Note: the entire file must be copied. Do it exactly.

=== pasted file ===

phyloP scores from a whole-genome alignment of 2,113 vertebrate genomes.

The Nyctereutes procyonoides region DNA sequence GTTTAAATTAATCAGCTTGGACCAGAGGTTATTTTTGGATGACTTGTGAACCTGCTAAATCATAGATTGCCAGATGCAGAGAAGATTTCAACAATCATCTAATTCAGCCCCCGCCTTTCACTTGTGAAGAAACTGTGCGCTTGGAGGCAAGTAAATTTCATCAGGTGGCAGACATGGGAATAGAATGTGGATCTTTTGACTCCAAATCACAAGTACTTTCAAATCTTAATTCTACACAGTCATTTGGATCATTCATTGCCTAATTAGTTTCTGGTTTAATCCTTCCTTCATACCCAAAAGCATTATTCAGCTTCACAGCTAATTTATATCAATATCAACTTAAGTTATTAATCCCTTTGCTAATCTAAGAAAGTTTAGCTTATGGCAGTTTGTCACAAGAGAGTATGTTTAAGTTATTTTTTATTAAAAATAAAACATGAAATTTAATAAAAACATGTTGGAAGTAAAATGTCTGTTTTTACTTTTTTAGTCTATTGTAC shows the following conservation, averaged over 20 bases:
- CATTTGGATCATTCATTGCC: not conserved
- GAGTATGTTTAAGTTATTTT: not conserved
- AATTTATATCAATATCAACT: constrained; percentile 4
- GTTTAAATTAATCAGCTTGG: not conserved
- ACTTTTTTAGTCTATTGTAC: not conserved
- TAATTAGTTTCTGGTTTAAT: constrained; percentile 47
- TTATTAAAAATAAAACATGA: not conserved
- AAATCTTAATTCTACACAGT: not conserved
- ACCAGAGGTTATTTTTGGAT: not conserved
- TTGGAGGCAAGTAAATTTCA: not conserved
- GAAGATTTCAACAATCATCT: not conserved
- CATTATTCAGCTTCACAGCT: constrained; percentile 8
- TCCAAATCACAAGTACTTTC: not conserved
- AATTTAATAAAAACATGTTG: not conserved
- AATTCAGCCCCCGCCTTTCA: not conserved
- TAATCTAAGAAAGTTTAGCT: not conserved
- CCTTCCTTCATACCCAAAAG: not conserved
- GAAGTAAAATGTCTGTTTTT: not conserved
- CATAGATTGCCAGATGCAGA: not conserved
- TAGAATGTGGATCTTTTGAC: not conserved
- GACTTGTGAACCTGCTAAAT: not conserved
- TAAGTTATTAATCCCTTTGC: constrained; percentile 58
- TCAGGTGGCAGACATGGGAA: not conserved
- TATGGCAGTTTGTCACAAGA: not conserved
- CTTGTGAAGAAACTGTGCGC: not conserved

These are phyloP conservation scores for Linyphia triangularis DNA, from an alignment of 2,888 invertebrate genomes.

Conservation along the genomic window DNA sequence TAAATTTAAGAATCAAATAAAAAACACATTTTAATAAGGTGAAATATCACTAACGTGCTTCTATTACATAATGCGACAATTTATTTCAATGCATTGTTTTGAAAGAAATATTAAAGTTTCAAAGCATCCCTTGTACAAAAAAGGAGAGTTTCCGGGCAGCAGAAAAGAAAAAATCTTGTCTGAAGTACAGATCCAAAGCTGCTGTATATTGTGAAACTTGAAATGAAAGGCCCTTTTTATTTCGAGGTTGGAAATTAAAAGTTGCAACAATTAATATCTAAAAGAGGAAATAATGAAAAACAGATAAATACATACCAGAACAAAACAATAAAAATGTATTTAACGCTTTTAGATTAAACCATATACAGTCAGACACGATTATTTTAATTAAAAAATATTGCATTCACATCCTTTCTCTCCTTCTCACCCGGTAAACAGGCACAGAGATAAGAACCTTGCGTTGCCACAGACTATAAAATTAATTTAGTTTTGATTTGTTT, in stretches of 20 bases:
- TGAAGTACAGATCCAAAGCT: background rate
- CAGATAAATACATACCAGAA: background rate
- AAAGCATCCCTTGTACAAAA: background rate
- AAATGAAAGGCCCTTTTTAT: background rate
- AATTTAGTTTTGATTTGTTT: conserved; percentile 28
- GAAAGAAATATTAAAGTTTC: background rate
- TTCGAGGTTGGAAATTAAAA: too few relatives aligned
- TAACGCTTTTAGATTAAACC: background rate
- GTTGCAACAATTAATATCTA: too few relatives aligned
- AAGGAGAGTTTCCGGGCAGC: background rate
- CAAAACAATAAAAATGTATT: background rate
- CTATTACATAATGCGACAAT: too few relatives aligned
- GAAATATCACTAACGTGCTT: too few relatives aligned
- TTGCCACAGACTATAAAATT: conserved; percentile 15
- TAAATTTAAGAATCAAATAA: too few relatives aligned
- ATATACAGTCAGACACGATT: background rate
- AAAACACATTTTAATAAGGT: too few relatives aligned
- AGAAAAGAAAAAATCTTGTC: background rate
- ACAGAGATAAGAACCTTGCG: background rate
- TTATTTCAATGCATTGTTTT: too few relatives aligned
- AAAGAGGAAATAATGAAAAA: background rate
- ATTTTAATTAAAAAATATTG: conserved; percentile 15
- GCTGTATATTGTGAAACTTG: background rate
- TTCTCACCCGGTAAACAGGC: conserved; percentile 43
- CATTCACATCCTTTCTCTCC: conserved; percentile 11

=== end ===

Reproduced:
phyloP scores from a whole-genome alignment of 2,113 vertebrate genomes.

The Nyctereutes procyonoides region DNA sequence GTTTAAATTAATCAGCTTGGACCAGAGGTTATTTTTGGATGACTTGTGAACCTGCTAAATCATAGATTGCCAGATGCAGAGAAGATTTCAACAATCATCTAATTCAGCCCCCGCCTTTCACTTGTGAAGAAACTGTGCGCTTGGAGGCAAGTAAATTTCATCAGGTGGCAGACATGGGAATAGAATGTGGATCTTTTGACTCCAAATCACAAGTACTTTCAAATCTTAATTCTACACAGTCATTTGGATCATTCATTGCCTAATTAGTTTCTGGTTTAATCCTTCCTTCATACCCAAAAGCATTATTCAGCTTCACAGCTAATTTATATCAATATCAACTTAAGTTATTAATCCCTTTGCTAATCTAAGAAAGTTTAGCTTATGGCAGTTTGTCACAAGAGAGTATGTTTAAGTTATTTTTTATTAAAAATAAAACATGAAATTTAATAAAAACATGTTGGAAGTAAAATGTCTGTTTTTACTTTTTTAGTCTATTGTAC shows the following conservation, averaged over 20 bases:
- CATTTGGATCATTCATTGCC: not conserved
- GAGTATGTTTAAGTTATTTT: not conserved
- AATTTATATCAATATCAACT: constrained; percentile 4
- GTTTAAATTAATCAGCTTGG: not conserved
- ACTTTTTTAGTCTATTGTAC: not conserved
- TAATTAGTTTCTGGTTTAAT: constrained; percentile 47
- TTATTAAAAATAAAACATGA: not conserved
- AAATCTTAATTCTACACAGT: not conserved
- ACCAGAGGTTATTTTTGGAT: not conserved
- TTGGAGGCAAGTAAATTTCA: not conserved
- GAAGATTTCAACAATCATCT: not conserved
- CATTATTCAGCTTCACAGCT: constrained; percentile 8
- TCCAAATCACAAGTACTTTC: not conserved
- AATTTAATAAAAACATGTTG: not conserved
- AATTCAGCCCCCGCCTTTCA: not conserved
- TAATCTAAGAAAGTTTAGCT: not conserved
- CCTTCCTTCATACCCAAAAG: not conserved
- GAAGTAAAATGTCTGTTTTT: not conserved
- CATAGATTGCCAGATGCAGA: not conserved
- TAGAATGTGGATCTTTTGAC: not conserved
- GACTTGTGAACCTGCTAAAT: not conserved
- TAAGTTATTAATCCCTTTGC: constrained; percentile 58
- TCAGGTGGCAGACATGGGAA: not conserved
- TATGGCAGTTTGTCACAAGA: not conserved
- CTTGTGAAGAAACTGTGCGC: not conserved

These are phyloP conservation scores for Linyphia triangularis DNA, from an alignment of 2,888 invertebrate genomes.

Conservation along the genomic window DNA sequence TAAATTTAAGAATCAAATAAAAAACACATTTTAATAAGGTGAAATATCACTAACGTGCTTCTATTACATAATGCGACAATTTATTTCAATGCATTGTTTTGAAAGAAATATTAAAGTTTCAAAGCATCCCTTGTACAAAAAAGGAGAGTTTCCGGGCAGCAGAAAAGAAAAAATCTTGTCTGAAGTACAGATCCAAAGCTGCTGTATATTGTGAAACTTGAAATGAAAGGCCCTTTTTATTTCGAGGTTGGAAATTAAAAGTTGCAACAATTAATATCTAAAAGAGGAAATAATGAAAAACAGATAAATACATACCAGAACAAAACAATAAAAATGTATTTAACGCTTTTAGATTAAACCATATACAGTCAGACACGATTATTTTAATTAAAAAATATTGCATTCACATCCTTTCTCTCCTTCTCACCCGGTAAACAGGCACAGAGATAAGAACCTTGCGTTGCCACAGACTATAAAATTAATTTAGTTTTGATTTGTTT, in stretches of 20 bases:
- TGAAGTACAGATCCAAAGCT: background rate
- CAGATAAATACATACCAGAA: background rate
- AAAGCATCCCTTGTACAAAA: background rate
- AAATGAAAGGCCCTTTTTAT: background rate
- AATTTAGTTTTGATTTGTTT: conserved; percentile 28
- GAAAGAAATATTAAAGTTTC: background rate
- TTCGAGGTTGGAAATTAAAA: too few relatives aligned
- TAACGCTTTTAGATTAAACC: background rate
- GTTGCAACAATTAATATCTA: too few relatives aligned
- AAGGAGAGTTTCCGGGCAGC: background rate
- CAAAACAATAAAAATGTATT: background rate
- CTATTACATAATGCGACAAT: too few relatives aligned
- GAAATATCACTAACGTGCTT: too few relatives aligned
- TTGCCACAGACTATAAAATT: conserved; percentile 15
- TAAATTTAAGAATCAAATAA: too few relatives aligned
- ATATACAGTCAGACACGATT: background rate
- AAAACACATTTTAATAAGGT: too few relatives aligned
- AGAAAAGAAAAAATCTTGTC: background rate
- ACAGAGATAAGAACCTTGCG: background rate
- TTATTTCAATGCATTGTTTT: too few relatives aligned
- AAAGAGGAAATAATGAAAAA: background rate
- ATTTTAATTAAAAAATATTG: conserved; percentile 15
- GCTGTATATTGTGAAACTTG: background rate
- TTCTCACCCGGTAAACAGGC: conserved; percentile 43
- CATTCACATCCTTTCTCTCC: conserved; percentile 11